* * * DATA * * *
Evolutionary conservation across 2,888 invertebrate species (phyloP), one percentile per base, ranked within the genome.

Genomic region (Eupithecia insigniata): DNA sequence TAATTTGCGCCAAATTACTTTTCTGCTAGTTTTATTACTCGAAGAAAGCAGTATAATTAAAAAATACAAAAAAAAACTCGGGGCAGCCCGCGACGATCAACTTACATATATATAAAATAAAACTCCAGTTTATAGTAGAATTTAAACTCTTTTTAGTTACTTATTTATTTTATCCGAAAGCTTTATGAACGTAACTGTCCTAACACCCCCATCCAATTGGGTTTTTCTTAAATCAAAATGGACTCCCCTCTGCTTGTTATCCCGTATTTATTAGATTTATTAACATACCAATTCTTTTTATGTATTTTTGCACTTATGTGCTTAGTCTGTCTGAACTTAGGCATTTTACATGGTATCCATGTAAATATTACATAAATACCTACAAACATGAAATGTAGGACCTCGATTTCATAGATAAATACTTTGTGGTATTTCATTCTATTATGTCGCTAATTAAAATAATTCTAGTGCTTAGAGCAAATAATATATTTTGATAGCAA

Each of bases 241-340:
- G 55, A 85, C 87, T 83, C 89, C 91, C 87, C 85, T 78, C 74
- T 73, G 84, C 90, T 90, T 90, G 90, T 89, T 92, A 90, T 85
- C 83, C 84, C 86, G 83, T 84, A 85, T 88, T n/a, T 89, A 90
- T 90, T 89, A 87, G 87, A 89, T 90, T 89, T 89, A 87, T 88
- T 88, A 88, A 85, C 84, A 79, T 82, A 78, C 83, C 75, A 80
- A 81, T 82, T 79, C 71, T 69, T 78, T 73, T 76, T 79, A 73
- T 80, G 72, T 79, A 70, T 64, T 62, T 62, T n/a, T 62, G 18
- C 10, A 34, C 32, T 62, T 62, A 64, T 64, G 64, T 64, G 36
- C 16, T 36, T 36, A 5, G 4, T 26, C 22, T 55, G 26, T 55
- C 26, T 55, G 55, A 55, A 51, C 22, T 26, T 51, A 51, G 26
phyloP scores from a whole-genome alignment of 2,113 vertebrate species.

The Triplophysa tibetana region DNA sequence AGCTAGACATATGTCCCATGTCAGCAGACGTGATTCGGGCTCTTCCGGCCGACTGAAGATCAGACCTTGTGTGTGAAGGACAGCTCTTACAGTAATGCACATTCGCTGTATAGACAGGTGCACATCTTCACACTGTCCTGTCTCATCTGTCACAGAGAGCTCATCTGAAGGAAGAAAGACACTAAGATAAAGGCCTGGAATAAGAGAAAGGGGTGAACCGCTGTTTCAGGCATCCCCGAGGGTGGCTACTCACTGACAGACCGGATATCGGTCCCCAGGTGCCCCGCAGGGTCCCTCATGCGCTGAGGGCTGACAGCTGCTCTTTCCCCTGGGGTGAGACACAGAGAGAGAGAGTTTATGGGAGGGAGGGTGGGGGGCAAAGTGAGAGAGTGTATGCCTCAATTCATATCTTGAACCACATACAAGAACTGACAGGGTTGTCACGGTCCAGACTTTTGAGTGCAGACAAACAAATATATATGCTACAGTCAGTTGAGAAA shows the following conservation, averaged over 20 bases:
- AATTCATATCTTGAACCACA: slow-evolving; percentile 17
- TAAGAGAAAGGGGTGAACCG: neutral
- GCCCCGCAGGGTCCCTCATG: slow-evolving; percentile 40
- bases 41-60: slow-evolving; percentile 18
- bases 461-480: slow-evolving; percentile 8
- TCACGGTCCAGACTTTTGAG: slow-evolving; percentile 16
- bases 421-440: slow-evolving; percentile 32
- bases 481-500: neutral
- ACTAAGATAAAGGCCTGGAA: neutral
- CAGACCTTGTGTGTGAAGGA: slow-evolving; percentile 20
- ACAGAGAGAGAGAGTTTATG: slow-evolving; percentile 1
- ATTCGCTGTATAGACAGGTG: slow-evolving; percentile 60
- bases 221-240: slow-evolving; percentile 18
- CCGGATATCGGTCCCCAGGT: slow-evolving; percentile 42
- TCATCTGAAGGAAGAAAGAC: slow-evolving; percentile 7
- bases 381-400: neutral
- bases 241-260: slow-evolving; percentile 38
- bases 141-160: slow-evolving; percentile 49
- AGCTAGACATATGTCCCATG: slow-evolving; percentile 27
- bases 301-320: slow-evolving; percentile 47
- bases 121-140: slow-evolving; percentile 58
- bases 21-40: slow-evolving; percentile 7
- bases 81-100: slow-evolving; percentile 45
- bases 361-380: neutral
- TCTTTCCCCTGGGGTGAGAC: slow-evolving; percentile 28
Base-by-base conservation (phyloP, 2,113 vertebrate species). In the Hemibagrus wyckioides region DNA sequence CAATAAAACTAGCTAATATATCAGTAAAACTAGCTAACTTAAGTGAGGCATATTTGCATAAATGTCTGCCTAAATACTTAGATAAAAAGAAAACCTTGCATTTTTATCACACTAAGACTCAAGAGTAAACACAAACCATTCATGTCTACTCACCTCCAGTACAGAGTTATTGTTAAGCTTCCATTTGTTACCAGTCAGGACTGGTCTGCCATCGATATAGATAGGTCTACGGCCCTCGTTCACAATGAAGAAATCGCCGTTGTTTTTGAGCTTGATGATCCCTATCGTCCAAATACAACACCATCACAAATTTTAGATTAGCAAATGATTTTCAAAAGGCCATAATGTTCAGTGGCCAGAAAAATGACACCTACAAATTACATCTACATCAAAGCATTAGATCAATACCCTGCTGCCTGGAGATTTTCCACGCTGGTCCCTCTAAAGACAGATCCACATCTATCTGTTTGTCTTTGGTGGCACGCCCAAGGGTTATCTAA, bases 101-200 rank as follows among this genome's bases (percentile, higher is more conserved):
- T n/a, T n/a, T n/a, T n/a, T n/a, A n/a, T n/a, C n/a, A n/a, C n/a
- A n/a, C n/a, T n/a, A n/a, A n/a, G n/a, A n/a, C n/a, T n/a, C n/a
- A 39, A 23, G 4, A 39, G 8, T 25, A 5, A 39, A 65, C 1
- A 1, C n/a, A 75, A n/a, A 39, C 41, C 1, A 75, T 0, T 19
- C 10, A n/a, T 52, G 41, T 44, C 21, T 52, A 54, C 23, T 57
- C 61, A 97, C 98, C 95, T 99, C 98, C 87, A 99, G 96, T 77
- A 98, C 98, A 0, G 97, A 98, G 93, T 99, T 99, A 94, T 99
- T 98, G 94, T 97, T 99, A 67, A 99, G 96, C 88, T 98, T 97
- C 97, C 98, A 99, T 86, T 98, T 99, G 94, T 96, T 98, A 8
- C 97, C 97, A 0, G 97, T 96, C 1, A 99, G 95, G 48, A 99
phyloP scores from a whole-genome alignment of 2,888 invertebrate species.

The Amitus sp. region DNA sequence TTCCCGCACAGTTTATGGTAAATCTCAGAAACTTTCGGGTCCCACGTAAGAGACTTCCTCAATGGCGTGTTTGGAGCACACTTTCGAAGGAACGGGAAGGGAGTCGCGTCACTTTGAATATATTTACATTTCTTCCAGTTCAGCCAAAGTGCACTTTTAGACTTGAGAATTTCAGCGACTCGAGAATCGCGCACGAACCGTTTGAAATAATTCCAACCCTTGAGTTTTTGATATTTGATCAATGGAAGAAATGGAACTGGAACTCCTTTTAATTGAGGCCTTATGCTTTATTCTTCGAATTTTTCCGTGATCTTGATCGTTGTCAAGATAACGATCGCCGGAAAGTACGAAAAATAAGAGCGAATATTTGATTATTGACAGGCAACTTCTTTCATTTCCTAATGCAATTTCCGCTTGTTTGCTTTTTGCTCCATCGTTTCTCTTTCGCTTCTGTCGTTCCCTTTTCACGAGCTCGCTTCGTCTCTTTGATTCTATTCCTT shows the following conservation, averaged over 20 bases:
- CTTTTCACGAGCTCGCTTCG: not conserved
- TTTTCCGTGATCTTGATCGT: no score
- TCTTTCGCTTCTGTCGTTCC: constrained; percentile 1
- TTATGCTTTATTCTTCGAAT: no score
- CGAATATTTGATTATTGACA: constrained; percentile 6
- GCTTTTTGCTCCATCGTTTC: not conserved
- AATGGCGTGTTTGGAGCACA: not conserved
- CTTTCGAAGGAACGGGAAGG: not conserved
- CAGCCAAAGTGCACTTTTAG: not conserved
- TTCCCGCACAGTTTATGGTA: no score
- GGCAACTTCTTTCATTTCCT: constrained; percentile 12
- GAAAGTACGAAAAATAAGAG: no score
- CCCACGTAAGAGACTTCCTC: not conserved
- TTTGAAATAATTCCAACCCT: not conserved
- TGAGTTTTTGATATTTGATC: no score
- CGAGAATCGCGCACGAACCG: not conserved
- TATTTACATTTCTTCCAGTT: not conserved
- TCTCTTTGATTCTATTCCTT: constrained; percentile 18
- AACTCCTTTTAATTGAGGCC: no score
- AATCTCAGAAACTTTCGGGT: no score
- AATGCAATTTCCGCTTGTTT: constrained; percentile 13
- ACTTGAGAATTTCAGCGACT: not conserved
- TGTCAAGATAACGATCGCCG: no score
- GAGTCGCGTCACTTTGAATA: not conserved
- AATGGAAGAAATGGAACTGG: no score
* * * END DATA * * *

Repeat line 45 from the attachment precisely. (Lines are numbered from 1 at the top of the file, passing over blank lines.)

- A 1, C n/a, A 75, A n/a, A 39, C 41, C 1, A 75, T 0, T 19